Enoch and The Watchers


January 29, 1997


This fragmentary manuscript is similar to portions of the book of Jubilees, an important writing of Second Temple Judaism that survived only among Christian readers and that has long been known to us from versions in Greek and Ethiopic.

Among Ethiopian Christians Jubilees was so treasured that it actually became a part of the Old Testament. Fifteen fragmentary exemplars of Jubilees have turned up among the scrolls, establishing the work as one of the most common among those caches and clearly testifying to its importance for those who hid the texts.

Like the Ethiopian Christians, they may have considered the book a part of the canon of Holy Writ/

In that light, the present work seems to be a retelling of Jubilees, and it may be that we should consider it an example of "rewritten Bible," the interpretive phenomenon we encounter so often in the scrolls.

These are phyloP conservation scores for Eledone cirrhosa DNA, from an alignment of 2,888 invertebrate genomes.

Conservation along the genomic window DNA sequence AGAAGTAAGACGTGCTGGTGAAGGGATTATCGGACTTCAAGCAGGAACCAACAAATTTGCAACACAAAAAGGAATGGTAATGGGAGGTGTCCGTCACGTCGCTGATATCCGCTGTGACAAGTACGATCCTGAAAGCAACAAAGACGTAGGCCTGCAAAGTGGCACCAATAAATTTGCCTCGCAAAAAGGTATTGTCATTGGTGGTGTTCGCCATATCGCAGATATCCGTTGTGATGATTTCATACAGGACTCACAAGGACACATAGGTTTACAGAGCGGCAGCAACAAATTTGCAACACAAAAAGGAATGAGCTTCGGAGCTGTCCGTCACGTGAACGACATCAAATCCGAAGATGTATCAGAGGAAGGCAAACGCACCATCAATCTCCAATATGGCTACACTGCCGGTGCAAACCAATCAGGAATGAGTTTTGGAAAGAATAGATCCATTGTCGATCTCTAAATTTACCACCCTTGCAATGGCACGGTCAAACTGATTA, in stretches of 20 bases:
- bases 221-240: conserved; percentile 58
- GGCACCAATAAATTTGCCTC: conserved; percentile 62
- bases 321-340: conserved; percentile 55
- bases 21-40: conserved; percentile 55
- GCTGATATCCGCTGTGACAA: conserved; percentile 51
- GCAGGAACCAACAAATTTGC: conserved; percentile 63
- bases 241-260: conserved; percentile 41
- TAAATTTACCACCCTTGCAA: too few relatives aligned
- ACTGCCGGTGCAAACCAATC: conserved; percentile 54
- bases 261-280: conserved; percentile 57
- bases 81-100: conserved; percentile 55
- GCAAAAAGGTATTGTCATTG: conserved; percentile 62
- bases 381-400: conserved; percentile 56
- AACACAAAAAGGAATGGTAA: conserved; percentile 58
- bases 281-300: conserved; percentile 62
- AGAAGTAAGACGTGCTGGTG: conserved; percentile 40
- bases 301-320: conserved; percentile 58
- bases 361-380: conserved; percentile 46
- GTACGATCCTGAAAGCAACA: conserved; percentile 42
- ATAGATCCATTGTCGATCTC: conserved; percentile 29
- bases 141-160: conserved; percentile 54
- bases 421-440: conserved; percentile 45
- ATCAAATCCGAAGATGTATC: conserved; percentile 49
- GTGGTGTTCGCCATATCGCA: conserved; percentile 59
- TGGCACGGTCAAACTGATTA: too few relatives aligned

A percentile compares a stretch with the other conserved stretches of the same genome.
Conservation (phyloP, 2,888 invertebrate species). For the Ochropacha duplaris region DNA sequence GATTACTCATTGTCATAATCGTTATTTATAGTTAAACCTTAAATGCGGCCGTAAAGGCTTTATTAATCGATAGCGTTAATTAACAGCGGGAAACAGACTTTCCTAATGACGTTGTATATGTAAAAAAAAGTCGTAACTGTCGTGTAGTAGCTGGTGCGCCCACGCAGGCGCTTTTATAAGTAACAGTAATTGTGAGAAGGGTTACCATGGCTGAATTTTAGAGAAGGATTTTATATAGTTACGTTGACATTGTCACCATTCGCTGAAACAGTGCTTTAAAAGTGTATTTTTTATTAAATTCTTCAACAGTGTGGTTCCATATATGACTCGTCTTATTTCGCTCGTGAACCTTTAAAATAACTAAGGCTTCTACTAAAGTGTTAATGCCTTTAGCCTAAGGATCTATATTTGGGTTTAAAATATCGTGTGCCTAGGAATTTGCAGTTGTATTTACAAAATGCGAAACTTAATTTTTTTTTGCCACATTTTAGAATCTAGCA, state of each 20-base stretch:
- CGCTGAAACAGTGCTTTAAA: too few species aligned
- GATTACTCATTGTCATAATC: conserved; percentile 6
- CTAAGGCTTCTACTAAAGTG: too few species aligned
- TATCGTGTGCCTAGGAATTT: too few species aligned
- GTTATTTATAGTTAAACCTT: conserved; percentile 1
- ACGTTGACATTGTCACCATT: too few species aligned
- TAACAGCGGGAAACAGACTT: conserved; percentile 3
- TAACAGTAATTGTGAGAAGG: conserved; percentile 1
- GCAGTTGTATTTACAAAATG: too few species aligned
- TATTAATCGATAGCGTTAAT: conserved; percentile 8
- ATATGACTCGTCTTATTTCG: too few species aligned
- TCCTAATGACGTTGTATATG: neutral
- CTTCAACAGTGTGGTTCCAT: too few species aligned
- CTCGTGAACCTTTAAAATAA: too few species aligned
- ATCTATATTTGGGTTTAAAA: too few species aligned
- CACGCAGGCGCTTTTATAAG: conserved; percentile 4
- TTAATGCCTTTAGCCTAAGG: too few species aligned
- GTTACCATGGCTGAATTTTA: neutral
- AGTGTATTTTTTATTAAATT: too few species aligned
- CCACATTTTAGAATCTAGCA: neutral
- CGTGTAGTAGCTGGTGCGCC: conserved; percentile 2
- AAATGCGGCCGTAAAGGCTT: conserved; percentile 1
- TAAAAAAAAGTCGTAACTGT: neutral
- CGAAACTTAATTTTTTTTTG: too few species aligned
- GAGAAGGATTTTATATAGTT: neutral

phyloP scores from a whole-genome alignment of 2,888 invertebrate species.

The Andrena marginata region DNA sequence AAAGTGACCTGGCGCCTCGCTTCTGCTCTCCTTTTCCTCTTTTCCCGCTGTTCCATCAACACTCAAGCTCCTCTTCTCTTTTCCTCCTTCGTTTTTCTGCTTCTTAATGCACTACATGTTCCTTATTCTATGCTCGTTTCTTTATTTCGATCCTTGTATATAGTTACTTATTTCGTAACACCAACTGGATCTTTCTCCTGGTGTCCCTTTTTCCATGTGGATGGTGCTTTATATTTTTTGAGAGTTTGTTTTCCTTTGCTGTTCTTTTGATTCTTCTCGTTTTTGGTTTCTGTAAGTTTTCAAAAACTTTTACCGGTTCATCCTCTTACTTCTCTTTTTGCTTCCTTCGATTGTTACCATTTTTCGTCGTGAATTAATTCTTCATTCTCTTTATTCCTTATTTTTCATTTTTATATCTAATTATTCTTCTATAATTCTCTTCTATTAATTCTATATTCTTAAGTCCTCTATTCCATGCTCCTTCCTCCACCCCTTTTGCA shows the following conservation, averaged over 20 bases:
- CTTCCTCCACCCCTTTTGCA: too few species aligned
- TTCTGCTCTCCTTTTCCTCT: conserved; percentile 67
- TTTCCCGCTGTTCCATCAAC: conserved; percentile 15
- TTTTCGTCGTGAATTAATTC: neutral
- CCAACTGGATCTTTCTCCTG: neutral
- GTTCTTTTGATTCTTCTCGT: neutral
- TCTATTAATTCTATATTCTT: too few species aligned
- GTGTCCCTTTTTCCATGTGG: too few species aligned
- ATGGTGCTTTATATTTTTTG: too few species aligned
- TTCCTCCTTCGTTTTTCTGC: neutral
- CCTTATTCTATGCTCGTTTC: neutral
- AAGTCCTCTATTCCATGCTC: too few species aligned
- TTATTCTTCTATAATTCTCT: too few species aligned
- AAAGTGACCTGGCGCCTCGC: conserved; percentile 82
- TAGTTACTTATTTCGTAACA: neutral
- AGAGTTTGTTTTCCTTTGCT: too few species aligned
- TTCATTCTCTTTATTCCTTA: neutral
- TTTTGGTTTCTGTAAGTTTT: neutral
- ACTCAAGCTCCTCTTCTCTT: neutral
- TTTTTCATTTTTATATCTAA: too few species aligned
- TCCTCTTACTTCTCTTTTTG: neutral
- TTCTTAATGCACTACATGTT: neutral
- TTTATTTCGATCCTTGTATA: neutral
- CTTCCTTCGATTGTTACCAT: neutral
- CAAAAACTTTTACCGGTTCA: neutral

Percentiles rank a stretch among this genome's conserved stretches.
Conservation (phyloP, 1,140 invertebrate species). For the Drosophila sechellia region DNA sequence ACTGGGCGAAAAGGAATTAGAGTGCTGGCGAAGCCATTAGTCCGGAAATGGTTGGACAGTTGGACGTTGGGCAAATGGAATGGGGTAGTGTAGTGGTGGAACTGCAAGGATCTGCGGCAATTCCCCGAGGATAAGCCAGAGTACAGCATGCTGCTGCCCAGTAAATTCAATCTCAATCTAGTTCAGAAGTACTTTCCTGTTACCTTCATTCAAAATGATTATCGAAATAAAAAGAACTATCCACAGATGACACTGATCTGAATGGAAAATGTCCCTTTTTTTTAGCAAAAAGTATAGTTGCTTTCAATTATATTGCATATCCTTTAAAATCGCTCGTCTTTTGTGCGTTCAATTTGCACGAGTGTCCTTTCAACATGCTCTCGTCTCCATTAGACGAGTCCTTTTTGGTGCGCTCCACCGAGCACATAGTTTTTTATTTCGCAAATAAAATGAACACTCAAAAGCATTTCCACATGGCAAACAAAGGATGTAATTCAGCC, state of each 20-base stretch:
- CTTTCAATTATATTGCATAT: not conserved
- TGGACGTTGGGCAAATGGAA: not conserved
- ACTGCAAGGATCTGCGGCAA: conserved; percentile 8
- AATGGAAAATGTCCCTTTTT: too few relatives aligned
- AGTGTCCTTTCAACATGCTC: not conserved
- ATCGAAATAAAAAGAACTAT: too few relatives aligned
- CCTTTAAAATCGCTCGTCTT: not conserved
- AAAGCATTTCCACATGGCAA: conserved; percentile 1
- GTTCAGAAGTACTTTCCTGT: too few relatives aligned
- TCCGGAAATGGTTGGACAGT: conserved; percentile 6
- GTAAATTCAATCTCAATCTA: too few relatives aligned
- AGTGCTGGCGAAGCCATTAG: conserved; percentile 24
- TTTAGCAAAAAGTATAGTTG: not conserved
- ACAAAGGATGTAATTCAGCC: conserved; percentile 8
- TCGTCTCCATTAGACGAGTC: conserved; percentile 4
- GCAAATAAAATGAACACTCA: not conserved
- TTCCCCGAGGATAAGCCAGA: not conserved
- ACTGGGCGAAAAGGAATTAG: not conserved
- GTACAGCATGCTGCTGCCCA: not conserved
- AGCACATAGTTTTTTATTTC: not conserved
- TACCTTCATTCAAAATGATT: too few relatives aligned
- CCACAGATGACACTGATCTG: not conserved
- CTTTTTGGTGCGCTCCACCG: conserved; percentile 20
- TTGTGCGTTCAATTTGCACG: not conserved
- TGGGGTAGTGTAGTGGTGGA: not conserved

Surviving fragments of 4Q227 relate to Jubilees 4:17-24, but give the material in a different order. Jubilees 4:18 reports that the angels taught Enoch the calendar, which seems to be the subject of our fray. 2, 1. 1. Jubilees 4:22 says that Enoch testified against the Watchers, or fallen angels, who had taken human wives and whose progeny were the Giants (Gen. 6:1-2; cf. text 33, The Book of Giants).

Our author also relates this story, in 1. 4, and apparently goes on to connect it, under the influence of Jubilees 4:23., to the judgment of the entire world.

Frag. 2

1[ . . . E]noch, after we taught him 2[ . . . he was with the angels of God] six full jubilees 3[ . . . the la]nd, into the midst of the sons of man and he test)fied against them alI 4[ . . . ] and also against the watchers. And he wrote all [ . . . ] heaven and the ways of their hosts and [ho]ly ones 6[ . . . SO th]at the ri[ghteous ones] shall not commit error [ . . . ]